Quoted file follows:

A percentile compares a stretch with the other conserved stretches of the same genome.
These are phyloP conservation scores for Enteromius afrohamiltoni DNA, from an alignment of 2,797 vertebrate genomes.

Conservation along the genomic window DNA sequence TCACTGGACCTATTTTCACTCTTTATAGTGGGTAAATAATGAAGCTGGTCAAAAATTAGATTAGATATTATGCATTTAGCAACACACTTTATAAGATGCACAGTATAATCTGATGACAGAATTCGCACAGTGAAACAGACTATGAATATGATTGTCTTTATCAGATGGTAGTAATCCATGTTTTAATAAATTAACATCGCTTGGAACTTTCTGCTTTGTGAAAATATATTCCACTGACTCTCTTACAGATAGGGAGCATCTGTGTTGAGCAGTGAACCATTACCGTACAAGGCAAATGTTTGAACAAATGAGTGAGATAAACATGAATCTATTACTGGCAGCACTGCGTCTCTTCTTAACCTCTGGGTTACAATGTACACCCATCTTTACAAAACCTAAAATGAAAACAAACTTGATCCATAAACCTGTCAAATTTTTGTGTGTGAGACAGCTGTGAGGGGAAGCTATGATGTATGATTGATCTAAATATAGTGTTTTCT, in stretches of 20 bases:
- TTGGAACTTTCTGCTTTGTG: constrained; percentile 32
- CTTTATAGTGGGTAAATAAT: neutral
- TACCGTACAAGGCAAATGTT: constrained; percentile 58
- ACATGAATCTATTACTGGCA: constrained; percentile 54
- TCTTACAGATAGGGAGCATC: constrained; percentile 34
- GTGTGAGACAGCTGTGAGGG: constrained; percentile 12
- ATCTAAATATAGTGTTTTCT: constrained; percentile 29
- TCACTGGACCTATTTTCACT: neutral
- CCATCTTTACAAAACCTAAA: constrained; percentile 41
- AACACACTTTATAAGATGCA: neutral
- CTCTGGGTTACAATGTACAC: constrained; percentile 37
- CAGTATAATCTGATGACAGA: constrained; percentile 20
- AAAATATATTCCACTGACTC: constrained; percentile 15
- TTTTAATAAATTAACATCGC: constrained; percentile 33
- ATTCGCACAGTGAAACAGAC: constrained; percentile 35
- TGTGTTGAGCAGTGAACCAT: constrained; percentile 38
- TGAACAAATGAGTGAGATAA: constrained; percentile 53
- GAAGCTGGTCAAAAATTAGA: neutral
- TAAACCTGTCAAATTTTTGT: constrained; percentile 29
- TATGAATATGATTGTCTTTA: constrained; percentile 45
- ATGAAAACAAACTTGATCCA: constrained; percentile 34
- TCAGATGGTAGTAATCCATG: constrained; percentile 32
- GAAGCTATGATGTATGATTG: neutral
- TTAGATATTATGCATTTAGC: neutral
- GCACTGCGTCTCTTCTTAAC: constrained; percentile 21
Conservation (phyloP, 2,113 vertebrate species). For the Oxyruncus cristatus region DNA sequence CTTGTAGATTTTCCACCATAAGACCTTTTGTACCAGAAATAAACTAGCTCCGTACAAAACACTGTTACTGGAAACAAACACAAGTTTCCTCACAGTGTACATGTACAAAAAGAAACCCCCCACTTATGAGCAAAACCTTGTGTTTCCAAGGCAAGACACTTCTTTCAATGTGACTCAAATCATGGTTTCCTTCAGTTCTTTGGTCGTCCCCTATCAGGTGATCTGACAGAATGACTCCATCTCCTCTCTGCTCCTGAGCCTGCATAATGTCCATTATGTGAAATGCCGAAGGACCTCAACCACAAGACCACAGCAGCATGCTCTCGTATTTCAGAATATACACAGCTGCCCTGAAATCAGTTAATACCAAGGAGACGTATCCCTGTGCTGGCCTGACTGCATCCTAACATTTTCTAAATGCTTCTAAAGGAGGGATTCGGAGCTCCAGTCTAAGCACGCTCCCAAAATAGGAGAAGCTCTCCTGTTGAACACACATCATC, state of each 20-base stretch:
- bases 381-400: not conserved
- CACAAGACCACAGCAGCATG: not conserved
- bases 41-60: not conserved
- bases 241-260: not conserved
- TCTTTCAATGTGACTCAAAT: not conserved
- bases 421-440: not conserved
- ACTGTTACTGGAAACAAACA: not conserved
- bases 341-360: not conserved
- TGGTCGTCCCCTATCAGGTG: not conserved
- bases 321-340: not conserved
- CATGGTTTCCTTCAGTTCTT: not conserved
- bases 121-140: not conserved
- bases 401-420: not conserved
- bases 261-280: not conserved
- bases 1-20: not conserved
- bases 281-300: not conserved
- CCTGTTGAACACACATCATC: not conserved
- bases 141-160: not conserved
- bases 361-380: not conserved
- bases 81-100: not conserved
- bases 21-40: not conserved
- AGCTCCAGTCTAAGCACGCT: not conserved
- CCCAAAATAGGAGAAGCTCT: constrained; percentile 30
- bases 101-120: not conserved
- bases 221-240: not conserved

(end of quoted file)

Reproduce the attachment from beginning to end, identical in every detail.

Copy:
A percentile compares a stretch with the other conserved stretches of the same genome.
These are phyloP conservation scores for Enteromius afrohamiltoni DNA, from an alignment of 2,797 vertebrate genomes.

Conservation along the genomic window DNA sequence TCACTGGACCTATTTTCACTCTTTATAGTGGGTAAATAATGAAGCTGGTCAAAAATTAGATTAGATATTATGCATTTAGCAACACACTTTATAAGATGCACAGTATAATCTGATGACAGAATTCGCACAGTGAAACAGACTATGAATATGATTGTCTTTATCAGATGGTAGTAATCCATGTTTTAATAAATTAACATCGCTTGGAACTTTCTGCTTTGTGAAAATATATTCCACTGACTCTCTTACAGATAGGGAGCATCTGTGTTGAGCAGTGAACCATTACCGTACAAGGCAAATGTTTGAACAAATGAGTGAGATAAACATGAATCTATTACTGGCAGCACTGCGTCTCTTCTTAACCTCTGGGTTACAATGTACACCCATCTTTACAAAACCTAAAATGAAAACAAACTTGATCCATAAACCTGTCAAATTTTTGTGTGTGAGACAGCTGTGAGGGGAAGCTATGATGTATGATTGATCTAAATATAGTGTTTTCT, in stretches of 20 bases:
- TTGGAACTTTCTGCTTTGTG: constrained; percentile 32
- CTTTATAGTGGGTAAATAAT: neutral
- TACCGTACAAGGCAAATGTT: constrained; percentile 58
- ACATGAATCTATTACTGGCA: constrained; percentile 54
- TCTTACAGATAGGGAGCATC: constrained; percentile 34
- GTGTGAGACAGCTGTGAGGG: constrained; percentile 12
- ATCTAAATATAGTGTTTTCT: constrained; percentile 29
- TCACTGGACCTATTTTCACT: neutral
- CCATCTTTACAAAACCTAAA: constrained; percentile 41
- AACACACTTTATAAGATGCA: neutral
- CTCTGGGTTACAATGTACAC: constrained; percentile 37
- CAGTATAATCTGATGACAGA: constrained; percentile 20
- AAAATATATTCCACTGACTC: constrained; percentile 15
- TTTTAATAAATTAACATCGC: constrained; percentile 33
- ATTCGCACAGTGAAACAGAC: constrained; percentile 35
- TGTGTTGAGCAGTGAACCAT: constrained; percentile 38
- TGAACAAATGAGTGAGATAA: constrained; percentile 53
- GAAGCTGGTCAAAAATTAGA: neutral
- TAAACCTGTCAAATTTTTGT: constrained; percentile 29
- TATGAATATGATTGTCTTTA: constrained; percentile 45
- ATGAAAACAAACTTGATCCA: constrained; percentile 34
- TCAGATGGTAGTAATCCATG: constrained; percentile 32
- GAAGCTATGATGTATGATTG: neutral
- TTAGATATTATGCATTTAGC: neutral
- GCACTGCGTCTCTTCTTAAC: constrained; percentile 21
Conservation (phyloP, 2,113 vertebrate species). For the Oxyruncus cristatus region DNA sequence CTTGTAGATTTTCCACCATAAGACCTTTTGTACCAGAAATAAACTAGCTCCGTACAAAACACTGTTACTGGAAACAAACACAAGTTTCCTCACAGTGTACATGTACAAAAAGAAACCCCCCACTTATGAGCAAAACCTTGTGTTTCCAAGGCAAGACACTTCTTTCAATGTGACTCAAATCATGGTTTCCTTCAGTTCTTTGGTCGTCCCCTATCAGGTGATCTGACAGAATGACTCCATCTCCTCTCTGCTCCTGAGCCTGCATAATGTCCATTATGTGAAATGCCGAAGGACCTCAACCACAAGACCACAGCAGCATGCTCTCGTATTTCAGAATATACACAGCTGCCCTGAAATCAGTTAATACCAAGGAGACGTATCCCTGTGCTGGCCTGACTGCATCCTAACATTTTCTAAATGCTTCTAAAGGAGGGATTCGGAGCTCCAGTCTAAGCACGCTCCCAAAATAGGAGAAGCTCTCCTGTTGAACACACATCATC, state of each 20-base stretch:
- bases 381-400: not conserved
- CACAAGACCACAGCAGCATG: not conserved
- bases 41-60: not conserved
- bases 241-260: not conserved
- TCTTTCAATGTGACTCAAAT: not conserved
- bases 421-440: not conserved
- ACTGTTACTGGAAACAAACA: not conserved
- bases 341-360: not conserved
- TGGTCGTCCCCTATCAGGTG: not conserved
- bases 321-340: not conserved
- CATGGTTTCCTTCAGTTCTT: not conserved
- bases 121-140: not conserved
- bases 401-420: not conserved
- bases 261-280: not conserved
- bases 1-20: not conserved
- bases 281-300: not conserved
- CCTGTTGAACACACATCATC: not conserved
- bases 141-160: not conserved
- bases 361-380: not conserved
- bases 81-100: not conserved
- bases 21-40: not conserved
- AGCTCCAGTCTAAGCACGCT: not conserved
- CCCAAAATAGGAGAAGCTCT: constrained; percentile 30
- bases 101-120: not conserved
- bases 221-240: not conserved